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TURBOFAN ENGINE BOOSTER OUTLET GUIDE VANE SHAPING FOR FOREIGN MATTER CONTROL

IP.com Disclosure Number: IPCOM000244538D
Publication Date: 2015-Dec-18
Document File: 9 page(s) / 172K

Publishing Venue

The IP.com Prior Art Database

Abstract

A typical large commercial turbofan engine incorporates a booster compressor with a row of stationary vanes ("booster OGVs") positioned downstream of the last row of rotating booster blades. The booster OGVs may be shaped such that foreign matter discharged from the booster OGVs does not strike struts positioned downstream of the booster.

This text was extracted from a PDF file.
This is the abbreviated version, containing approximately 41% of the total text.

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TURBOFAN ENGINE BOOSTER OUTLET GUIDE VANE SHAPING FOR FOREIGN MATTER CONTROL

ABSTRACT


[0001] A typical large commercial turbofan engine incorporates a booster compressor with a row of stationary vanes ("booster OGVs") positioned downstream of the last row of rotating booster blades. The booster OGVs may be shaped such that foreign matter discharged from the booster OGVs does not strike struts positioned downstream of the booster.

BACKGROUND


[0002] This disclosure relates generally to gas turbine engines, and more particularly to turbofan engines.


[0003] Existing low-pressure compressor or "booster" designs for large commercial turbofan engines typically feature outlet guide vane ("OGV") shaping based on traditional aerodynamic and mechanical design considerations, but not ingested foreign matter trajectories. Ingestion of foreign matter such as ice crystals can have a negative impact on compression system operability and durability.

BRIEF DESCRIPTION OF THE DRAWINGS


[0004] The concept may be best understood by reference to the following description taken in conjunction with the accompanying drawing figures, in which:


[0005] FIG. 1 is a schematic cross-sectional view of a turbofan engine;


[0006] FIG. 2 is a schematic cross-sectional view of a fan and booster of a turbofan engine;


[0007] FIG. 3 is a front elevation view of a fan hub frame shown in FIG. 2; and

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[0008] FIG. 4 is a schematic top plan view of a portion of a turbofan booster assembly constructed in accordance with one of the concepts disclosed herein;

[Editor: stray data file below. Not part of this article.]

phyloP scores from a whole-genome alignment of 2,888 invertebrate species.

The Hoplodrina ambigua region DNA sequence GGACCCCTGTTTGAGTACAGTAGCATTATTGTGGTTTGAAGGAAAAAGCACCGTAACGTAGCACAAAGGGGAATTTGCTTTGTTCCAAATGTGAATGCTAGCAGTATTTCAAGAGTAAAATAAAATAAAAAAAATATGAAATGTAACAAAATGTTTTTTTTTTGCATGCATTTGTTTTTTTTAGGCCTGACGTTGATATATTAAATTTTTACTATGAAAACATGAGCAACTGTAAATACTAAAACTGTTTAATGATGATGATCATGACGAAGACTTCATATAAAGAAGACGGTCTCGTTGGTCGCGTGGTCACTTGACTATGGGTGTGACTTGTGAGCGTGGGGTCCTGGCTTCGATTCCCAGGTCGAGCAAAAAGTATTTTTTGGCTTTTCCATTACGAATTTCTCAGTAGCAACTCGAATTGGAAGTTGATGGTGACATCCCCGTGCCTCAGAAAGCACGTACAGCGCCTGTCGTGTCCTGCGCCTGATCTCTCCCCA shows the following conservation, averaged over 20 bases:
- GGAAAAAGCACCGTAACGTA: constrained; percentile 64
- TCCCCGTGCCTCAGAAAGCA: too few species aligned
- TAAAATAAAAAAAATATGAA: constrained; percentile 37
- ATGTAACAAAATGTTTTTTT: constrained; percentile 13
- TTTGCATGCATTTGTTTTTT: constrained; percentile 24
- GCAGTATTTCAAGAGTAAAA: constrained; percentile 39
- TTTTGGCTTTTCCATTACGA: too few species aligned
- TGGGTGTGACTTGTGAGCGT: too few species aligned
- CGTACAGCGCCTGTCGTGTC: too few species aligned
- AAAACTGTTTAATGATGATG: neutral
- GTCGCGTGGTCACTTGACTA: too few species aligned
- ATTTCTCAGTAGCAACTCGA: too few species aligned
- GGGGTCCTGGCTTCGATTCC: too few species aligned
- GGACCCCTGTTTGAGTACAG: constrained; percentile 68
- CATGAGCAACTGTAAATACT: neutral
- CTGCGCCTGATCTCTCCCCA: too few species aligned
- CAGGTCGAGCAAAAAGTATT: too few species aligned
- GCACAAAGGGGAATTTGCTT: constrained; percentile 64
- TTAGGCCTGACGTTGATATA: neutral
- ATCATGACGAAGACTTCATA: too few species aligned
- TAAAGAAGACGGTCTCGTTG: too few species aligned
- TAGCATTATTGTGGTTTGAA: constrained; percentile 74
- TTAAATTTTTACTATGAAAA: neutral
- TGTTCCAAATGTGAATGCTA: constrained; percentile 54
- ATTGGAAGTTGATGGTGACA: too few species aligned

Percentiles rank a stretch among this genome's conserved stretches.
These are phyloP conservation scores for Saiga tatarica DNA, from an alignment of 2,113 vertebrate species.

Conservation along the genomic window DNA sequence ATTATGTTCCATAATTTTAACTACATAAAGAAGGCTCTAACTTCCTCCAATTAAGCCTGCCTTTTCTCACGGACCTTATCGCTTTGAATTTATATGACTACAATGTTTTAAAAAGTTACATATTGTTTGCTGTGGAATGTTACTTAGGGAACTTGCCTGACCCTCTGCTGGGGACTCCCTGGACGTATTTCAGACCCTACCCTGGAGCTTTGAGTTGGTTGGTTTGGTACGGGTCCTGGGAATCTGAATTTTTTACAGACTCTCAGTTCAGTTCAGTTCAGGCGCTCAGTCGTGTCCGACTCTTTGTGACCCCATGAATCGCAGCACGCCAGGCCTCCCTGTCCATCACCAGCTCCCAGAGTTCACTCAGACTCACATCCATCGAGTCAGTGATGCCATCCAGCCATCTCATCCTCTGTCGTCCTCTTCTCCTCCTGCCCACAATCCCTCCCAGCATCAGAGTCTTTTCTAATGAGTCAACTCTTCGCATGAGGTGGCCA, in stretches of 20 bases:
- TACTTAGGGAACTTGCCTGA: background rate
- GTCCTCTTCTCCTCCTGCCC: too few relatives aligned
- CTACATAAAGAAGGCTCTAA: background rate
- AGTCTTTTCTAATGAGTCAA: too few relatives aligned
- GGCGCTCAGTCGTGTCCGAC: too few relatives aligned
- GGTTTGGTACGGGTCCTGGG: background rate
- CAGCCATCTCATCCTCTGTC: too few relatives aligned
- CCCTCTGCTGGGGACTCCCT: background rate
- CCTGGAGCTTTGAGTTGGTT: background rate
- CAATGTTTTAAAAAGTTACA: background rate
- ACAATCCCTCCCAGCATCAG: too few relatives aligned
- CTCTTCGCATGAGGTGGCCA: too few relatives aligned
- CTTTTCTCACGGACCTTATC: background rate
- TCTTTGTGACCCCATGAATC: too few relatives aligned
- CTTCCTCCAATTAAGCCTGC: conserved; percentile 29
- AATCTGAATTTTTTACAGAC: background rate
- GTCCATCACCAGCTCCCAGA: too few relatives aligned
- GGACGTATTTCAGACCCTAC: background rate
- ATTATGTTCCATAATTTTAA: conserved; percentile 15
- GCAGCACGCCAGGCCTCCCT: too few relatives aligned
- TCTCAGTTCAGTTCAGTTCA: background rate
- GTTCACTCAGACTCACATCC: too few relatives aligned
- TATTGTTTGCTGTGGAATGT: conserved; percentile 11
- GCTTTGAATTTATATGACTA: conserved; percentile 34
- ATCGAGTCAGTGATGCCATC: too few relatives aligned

[0009] FIG. 5 is a schematic perspective view of a turbofan booster outlet guide vane;


[0010] FIG. 6 is a schematic elevation view of a turbofan booster outlet guide vane with a baseline design; and


[0011] FIG. 7 is a schematic elevation view of a turbofan booster outlet guide vane with a modified design.

DETAILED DESCRIPTION OF THE CONCEPT


[0012] Now, referring to the drawings wherein identical reference numerals denote the same elements throughout the various views, FIG. 1 illustrates a gas turbine engine, generally designated 10, having a longitudinal centerline axis 11. The engine 10 includes a gas generator core 16 which is composed of a multi-stage high pressure compressor ("HPC") 18, a combustor 20, and a high pressure turbine ("HPT") 22, either single or multiple stages, all arranged coaxially about the centerline axis 11 in a serial, axial flow relationship. An annular outer drive shaft 24 interconnects the compressor 18 and high pressure turbine 22.


[0013] In operation, pressurized air from the HPC 18 is mixed with fuel in the combustor 20 and ignited, thereby generating combustion gases. Some work is extracted from these gases by the high pressure turbine 22 which drives the compressor 18. The remainder of the combustion gases are discharged from the core 16 into a low pressure turbine ("LPT") 26.


[0014] An inner drive shaft 28 is mounted for rotation relative to the outer drive shaft
24. The in...